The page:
Berea College, a small, largely Christian institution, only accepts students who would otherwise be unable to afford a higher education. And then, on top of free tuition, Berea gives all freshmen a Dell notebook computer.
"We attract students of high promise with limited financial resources and then provide for them the highest-quality liberal arts education that money can't buy," said Joe Bagnoli, dean of enrollment and academic services.
Berea is a great place for extremely bright students who want a school with a lot of diversity, but don't have the means to pay for college, said Bagnoli. The school's 1,600 students hail from 40 states and 60 countries, and about a third are ethnic or racial minorities. And for those who want to expand their horizons further, Berea encourages study abroad by covering up to 75% of the total costs.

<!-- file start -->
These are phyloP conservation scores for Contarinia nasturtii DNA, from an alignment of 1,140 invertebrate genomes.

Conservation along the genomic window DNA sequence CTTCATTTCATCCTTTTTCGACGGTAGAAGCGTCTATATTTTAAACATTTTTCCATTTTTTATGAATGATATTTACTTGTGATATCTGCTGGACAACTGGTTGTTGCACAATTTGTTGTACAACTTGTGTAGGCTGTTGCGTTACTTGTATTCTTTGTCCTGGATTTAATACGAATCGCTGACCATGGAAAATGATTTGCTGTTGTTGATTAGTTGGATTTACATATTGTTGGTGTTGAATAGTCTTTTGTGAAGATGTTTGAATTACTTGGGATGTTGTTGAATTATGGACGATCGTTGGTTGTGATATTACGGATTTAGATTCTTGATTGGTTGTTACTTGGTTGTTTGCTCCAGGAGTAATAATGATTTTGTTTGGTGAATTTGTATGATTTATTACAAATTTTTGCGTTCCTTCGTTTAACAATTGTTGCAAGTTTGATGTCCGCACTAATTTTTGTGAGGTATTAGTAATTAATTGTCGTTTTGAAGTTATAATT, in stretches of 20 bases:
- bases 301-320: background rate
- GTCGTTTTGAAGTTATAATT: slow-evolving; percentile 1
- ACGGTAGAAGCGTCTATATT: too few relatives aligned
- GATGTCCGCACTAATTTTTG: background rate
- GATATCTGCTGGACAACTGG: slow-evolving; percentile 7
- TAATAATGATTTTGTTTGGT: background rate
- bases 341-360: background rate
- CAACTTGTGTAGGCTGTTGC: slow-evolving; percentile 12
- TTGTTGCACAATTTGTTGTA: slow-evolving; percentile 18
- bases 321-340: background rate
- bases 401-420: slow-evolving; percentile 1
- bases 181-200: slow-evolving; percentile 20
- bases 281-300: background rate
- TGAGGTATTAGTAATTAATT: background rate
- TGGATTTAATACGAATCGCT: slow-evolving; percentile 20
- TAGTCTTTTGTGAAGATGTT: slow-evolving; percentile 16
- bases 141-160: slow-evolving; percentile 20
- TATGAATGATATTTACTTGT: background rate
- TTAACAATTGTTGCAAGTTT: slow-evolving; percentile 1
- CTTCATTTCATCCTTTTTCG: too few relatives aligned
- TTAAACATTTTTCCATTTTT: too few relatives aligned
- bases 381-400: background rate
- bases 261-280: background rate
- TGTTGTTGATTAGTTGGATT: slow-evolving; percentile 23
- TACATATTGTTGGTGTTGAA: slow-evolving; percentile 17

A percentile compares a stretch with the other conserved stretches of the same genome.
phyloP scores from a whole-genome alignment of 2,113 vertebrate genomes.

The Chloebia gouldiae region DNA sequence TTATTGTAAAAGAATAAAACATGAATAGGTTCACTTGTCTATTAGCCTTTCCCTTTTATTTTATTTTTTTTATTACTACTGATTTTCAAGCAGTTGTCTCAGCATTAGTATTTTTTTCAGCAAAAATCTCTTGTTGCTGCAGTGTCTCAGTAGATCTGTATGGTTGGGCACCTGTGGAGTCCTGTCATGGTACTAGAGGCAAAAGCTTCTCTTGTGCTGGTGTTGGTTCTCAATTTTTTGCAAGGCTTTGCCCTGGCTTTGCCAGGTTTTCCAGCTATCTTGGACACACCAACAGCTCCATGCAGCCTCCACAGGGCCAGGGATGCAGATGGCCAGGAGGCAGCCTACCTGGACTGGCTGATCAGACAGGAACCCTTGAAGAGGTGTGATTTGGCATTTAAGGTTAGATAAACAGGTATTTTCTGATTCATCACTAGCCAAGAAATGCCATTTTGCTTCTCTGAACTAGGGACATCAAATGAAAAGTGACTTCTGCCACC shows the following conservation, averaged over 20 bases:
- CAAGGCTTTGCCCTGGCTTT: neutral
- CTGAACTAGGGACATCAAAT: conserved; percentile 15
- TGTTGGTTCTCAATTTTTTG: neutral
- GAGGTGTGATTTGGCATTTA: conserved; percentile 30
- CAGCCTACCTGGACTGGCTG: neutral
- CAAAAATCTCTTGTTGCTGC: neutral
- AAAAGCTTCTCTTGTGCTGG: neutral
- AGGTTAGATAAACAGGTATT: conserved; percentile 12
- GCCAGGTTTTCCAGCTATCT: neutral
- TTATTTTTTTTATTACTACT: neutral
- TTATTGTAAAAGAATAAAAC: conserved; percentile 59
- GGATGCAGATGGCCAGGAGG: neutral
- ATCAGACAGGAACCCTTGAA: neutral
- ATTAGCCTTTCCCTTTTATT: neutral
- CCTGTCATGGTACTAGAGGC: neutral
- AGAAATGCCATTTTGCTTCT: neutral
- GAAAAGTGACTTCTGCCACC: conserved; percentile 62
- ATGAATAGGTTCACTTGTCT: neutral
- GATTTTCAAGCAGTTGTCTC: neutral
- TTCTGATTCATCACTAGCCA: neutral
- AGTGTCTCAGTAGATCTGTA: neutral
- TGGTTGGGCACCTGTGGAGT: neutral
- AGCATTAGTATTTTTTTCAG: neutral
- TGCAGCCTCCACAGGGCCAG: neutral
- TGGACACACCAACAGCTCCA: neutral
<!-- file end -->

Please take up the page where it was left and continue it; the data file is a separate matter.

Back at home, the school also waives room and board charges for students who can't afford it, about half the population.
Students must work at least 10 hours a week, but the school makes time for fun, too. Each year, the school hosts a Mountain Day celebration, where students, faculty and staff take a day off from classes to climb nearby Fort Mountain for sunrise singing and country dancing.
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